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Local Law 11, also known as the Façade Inspection Safety Program (FISP), was passed in the wake of several tragedies. It replaced its predecessor, Local Law 10. Both laws were attempts to keep a building’s façade safe to protect pedestrians. Buildings six stories or more are inspected every five years to ensure bricks, concrete, and other parts of the façade do not fall and hurt people.
There are over 12,000 buildings subject to the law. You can inquire about the building’s FISP inspection status as a buyer. We recommend this since it is not hyperbole to state that lives are at stake and there are financial repercussions.
Local Law 11 in New York CityLocal Law 11 in New York City
The city’s legislature passed Local Law 10 in 1980 in response to a college student’s death from falling stonework. This required inspections every five years, with a pass or fail grade. The building had to fix major issues and was inspected again. Then-Mayor Giuliani signed Local Law 11 in 1998 after several incidents. A partial building collapsed the prior year. This tightened up Local Law 10, adding new requirements to correct the deficiencies from previous laws to increase public safety.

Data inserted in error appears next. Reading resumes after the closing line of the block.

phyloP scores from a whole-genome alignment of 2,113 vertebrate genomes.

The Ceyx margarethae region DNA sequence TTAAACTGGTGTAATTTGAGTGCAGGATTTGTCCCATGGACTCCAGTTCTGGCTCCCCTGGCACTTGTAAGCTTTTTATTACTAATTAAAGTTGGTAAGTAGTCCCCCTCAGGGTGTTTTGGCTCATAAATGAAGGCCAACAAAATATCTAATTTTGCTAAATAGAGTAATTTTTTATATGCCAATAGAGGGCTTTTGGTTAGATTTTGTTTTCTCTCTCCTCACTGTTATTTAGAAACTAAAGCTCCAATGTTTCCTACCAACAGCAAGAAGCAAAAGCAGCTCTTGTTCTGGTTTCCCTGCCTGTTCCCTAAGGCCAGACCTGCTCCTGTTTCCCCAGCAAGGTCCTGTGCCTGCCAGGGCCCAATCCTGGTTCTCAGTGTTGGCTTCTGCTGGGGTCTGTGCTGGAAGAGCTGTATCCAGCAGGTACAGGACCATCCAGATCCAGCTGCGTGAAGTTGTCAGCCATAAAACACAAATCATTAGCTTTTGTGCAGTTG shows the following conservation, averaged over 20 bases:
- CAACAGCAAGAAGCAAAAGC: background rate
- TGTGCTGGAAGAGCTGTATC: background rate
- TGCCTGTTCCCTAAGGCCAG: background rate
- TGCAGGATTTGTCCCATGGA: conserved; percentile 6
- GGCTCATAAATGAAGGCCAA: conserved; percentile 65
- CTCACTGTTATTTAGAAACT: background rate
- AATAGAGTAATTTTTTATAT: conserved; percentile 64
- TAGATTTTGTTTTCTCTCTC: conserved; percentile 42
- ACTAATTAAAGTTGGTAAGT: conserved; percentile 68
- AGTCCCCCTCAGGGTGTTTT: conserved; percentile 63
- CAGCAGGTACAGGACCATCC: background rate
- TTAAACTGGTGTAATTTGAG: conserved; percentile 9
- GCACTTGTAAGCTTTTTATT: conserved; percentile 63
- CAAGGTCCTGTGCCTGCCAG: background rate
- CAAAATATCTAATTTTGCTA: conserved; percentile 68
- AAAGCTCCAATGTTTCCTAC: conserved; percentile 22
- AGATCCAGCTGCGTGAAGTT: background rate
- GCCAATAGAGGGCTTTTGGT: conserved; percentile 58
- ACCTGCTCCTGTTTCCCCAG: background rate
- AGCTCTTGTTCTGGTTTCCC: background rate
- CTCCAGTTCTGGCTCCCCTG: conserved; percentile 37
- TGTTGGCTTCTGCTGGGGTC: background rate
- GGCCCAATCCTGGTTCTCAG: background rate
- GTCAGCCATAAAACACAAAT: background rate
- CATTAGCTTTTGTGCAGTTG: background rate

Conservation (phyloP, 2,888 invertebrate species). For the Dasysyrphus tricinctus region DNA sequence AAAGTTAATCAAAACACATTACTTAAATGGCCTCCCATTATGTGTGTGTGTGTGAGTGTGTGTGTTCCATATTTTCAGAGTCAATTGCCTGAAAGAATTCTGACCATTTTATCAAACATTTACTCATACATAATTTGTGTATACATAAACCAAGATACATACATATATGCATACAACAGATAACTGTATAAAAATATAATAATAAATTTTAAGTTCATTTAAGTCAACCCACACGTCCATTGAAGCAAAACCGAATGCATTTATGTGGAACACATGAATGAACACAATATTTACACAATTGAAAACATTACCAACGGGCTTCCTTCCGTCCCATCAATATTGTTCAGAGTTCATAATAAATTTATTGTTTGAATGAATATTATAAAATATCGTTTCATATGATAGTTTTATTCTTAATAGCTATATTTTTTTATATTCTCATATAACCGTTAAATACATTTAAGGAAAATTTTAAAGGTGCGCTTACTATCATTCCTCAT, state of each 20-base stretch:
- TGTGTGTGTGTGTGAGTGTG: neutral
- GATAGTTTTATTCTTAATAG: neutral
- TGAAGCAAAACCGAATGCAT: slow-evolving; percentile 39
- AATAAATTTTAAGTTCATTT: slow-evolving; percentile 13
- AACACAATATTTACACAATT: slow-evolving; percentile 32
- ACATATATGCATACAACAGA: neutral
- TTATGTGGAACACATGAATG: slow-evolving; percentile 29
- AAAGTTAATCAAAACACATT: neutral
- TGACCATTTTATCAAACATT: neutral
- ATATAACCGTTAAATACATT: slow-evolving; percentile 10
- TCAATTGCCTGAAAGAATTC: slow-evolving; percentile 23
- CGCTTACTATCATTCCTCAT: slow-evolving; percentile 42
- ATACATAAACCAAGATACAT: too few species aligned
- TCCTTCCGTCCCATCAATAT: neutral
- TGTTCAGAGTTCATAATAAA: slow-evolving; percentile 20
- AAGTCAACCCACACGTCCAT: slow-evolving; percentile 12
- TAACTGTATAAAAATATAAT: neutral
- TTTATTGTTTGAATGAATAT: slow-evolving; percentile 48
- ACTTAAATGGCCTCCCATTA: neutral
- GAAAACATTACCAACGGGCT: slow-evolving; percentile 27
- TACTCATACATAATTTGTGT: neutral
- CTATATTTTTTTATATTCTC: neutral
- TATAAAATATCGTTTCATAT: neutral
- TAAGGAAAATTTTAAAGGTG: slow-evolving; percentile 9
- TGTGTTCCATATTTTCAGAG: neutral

A Local Law is passed by the City Council and becomes part of the city’s building code. Then, the Department of Buildings puts in rules to carry it out.
The new requirementsThe new requirements
Previously, the inspector only graded the building as pass or failed based on the front façade and sidewalls of 25 feet from the street. The current law mandates inspecting all four sides.
The new requirements must include a physical inspection of scaffolding, whereas previously, it was just a visual examination using binoculars or a telescope. In addition, the inspector did not have to do an up-close inspection. It also mandates providing three grades. The report must classify the different façade elements as safe, with a repair and maintenance program, or unsafe.
If the inspector deems it safe, there are no issues, and the building is good. Therefore, the building’s board and management do not have to take any action.
Safe With a Repair and Maintenance ProgramSafe With a Repair and Maintenance Program
A Safe With a Repair and Maintenance Program (SWARMP) means it is safe, but the building requires repairs. While technically safe, the board needs to address these issues quickly. The qualified wall inspector must provide a month and year when the repair should occur. If the building does not address these issues, the inspector will push it too unsafe during the next inspection. A structure does not get two consecutive SWARMP ratings. Instead, it becomes either Safe or Unsafe.
A building must address an unsafe classification immediately and have it repaired within 30 days. The building must be protective measures such as a fence or sidewalk shed for public safety. As part of FISP, the new law strictly enforces window air conditioning units with supporting brackets. If a building is without brackets, it would be deemed unsafe.